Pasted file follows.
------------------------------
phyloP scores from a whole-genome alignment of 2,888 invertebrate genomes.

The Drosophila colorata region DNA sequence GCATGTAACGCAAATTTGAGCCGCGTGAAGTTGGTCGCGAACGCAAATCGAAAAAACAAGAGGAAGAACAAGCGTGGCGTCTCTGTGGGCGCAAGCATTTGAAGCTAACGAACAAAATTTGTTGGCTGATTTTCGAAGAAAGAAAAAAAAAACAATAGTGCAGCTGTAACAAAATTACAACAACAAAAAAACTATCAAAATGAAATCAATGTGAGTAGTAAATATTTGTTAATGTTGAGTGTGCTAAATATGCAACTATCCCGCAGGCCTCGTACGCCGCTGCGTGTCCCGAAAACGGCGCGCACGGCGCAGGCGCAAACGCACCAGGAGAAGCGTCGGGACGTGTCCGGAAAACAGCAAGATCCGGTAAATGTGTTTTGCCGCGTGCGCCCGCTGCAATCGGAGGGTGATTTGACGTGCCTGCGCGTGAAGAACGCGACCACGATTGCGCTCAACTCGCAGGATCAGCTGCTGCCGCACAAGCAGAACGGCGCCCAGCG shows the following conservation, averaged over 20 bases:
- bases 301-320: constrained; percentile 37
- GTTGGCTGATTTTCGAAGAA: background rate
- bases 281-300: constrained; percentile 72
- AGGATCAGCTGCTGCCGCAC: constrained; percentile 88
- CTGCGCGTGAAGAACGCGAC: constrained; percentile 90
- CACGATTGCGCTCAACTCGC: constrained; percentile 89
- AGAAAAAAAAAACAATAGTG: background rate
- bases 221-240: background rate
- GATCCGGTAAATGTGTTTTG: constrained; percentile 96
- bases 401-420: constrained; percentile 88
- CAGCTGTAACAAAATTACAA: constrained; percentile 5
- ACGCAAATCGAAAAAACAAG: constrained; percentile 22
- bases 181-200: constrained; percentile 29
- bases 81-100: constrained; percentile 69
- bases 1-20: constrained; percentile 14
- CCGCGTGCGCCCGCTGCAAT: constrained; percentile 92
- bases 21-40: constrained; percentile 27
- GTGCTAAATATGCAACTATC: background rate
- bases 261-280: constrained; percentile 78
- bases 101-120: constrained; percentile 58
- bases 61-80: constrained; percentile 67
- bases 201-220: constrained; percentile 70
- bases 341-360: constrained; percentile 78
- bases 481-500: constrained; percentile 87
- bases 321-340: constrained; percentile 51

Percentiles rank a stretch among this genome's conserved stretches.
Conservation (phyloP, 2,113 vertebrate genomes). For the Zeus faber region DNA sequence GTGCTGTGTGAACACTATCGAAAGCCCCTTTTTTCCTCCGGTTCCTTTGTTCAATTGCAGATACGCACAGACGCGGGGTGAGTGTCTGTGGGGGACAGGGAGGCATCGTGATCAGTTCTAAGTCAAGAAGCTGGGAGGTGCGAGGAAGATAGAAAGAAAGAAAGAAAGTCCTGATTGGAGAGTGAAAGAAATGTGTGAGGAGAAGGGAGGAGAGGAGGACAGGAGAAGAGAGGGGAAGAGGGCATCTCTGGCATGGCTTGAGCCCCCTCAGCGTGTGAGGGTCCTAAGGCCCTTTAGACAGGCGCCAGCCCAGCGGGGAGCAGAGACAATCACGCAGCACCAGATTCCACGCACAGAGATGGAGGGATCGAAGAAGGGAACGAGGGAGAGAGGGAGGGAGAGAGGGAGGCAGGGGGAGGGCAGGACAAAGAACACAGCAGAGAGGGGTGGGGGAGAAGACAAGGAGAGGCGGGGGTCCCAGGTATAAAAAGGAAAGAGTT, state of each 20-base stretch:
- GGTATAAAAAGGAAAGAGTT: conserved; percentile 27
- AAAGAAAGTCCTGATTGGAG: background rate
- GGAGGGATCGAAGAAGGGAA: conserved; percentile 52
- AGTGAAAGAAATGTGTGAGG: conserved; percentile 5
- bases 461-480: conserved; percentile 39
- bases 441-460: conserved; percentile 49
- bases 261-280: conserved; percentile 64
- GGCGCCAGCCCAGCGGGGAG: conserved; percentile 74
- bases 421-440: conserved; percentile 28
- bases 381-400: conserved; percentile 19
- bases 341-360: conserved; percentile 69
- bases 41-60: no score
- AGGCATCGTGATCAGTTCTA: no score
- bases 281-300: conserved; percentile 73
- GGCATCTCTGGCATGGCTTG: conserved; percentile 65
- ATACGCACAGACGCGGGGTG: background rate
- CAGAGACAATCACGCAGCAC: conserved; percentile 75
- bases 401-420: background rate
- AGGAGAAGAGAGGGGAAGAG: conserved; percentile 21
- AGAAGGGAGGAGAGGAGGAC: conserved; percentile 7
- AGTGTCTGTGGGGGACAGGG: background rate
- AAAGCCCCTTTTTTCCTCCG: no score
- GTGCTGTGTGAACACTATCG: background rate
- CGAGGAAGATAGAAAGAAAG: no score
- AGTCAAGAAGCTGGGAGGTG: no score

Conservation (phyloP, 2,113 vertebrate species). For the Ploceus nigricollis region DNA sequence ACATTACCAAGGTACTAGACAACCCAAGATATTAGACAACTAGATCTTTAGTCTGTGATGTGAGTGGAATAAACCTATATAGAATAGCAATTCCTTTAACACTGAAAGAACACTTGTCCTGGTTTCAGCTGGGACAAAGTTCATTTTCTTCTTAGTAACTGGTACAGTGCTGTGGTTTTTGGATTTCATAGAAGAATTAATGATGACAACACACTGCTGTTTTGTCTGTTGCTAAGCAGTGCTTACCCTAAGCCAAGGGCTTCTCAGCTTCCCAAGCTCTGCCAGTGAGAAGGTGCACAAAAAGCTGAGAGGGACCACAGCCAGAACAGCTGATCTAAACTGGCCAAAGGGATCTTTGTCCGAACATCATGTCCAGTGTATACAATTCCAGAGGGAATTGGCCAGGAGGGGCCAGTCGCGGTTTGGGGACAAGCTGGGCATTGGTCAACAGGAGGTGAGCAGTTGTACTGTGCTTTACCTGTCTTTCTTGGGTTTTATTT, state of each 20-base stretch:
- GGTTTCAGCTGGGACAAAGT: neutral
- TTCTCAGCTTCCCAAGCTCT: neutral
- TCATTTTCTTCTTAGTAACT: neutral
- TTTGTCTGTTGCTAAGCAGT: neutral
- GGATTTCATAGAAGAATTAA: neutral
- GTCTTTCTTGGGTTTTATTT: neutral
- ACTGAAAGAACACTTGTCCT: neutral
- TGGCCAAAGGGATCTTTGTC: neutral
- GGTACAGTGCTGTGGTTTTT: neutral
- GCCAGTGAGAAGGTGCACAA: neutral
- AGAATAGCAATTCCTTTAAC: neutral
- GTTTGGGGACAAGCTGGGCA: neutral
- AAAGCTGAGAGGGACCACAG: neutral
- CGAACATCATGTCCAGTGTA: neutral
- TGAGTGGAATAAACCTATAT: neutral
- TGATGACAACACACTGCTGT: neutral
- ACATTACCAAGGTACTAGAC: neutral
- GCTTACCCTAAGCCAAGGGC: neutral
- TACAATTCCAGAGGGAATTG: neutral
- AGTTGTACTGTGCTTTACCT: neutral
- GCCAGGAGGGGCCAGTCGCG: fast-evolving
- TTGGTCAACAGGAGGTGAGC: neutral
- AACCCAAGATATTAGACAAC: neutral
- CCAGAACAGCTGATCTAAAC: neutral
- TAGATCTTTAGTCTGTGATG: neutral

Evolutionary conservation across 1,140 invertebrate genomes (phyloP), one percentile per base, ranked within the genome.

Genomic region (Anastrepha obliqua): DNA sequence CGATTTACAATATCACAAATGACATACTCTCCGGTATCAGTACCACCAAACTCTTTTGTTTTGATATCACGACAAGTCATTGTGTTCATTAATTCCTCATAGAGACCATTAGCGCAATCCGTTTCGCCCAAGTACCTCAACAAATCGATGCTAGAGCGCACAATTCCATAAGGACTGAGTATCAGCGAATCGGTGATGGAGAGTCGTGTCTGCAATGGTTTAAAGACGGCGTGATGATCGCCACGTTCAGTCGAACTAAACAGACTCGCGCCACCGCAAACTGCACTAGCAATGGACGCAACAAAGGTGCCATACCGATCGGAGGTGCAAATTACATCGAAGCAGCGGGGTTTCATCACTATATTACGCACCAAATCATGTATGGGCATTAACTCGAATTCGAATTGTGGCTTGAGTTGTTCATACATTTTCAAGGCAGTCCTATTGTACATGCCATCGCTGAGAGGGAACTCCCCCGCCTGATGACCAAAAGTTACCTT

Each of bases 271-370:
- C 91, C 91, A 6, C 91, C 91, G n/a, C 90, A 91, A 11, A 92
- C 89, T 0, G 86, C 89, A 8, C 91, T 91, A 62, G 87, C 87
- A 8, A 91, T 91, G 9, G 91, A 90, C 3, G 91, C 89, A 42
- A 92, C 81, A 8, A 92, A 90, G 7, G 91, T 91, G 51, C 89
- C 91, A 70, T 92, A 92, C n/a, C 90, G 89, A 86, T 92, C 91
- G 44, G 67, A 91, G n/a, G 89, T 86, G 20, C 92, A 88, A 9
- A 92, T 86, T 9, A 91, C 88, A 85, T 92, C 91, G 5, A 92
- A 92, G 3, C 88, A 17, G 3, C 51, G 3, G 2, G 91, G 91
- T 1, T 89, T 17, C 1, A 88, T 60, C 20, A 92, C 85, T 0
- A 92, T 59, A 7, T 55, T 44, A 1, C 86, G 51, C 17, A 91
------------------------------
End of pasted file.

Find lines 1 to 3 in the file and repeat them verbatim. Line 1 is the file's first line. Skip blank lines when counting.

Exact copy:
phyloP scores from a whole-genome alignment of 2,888 invertebrate genomes.

The Drosophila colorata region DNA sequence GCATGTAACGCAAATTTGAGCCGCGTGAAGTTGGTCGCGAACGCAAATCGAAAAAACAAGAGGAAGAACAAGCGTGGCGTCTCTGTGGGCGCAAGCATTTGAAGCTAACGAACAAAATTTGTTGGCTGATTTTCGAAGAAAGAAAAAAAAAACAATAGTGCAGCTGTAACAAAATTACAACAACAAAAAAACTATCAAAATGAAATCAATGTGAGTAGTAAATATTTGTTAATGTTGAGTGTGCTAAATATGCAACTATCCCGCAGGCCTCGTACGCCGCTGCGTGTCCCGAAAACGGCGCGCACGGCGCAGGCGCAAACGCACCAGGAGAAGCGTCGGGACGTGTCCGGAAAACAGCAAGATCCGGTAAATGTGTTTTGCCGCGTGCGCCCGCTGCAATCGGAGGGTGATTTGACGTGCCTGCGCGTGAAGAACGCGACCACGATTGCGCTCAACTCGCAGGATCAGCTGCTGCCGCACAAGCAGAACGGCGCCCAGCG shows the following conservation, averaged over 20 bases:
- bases 301-320: constrained; percentile 37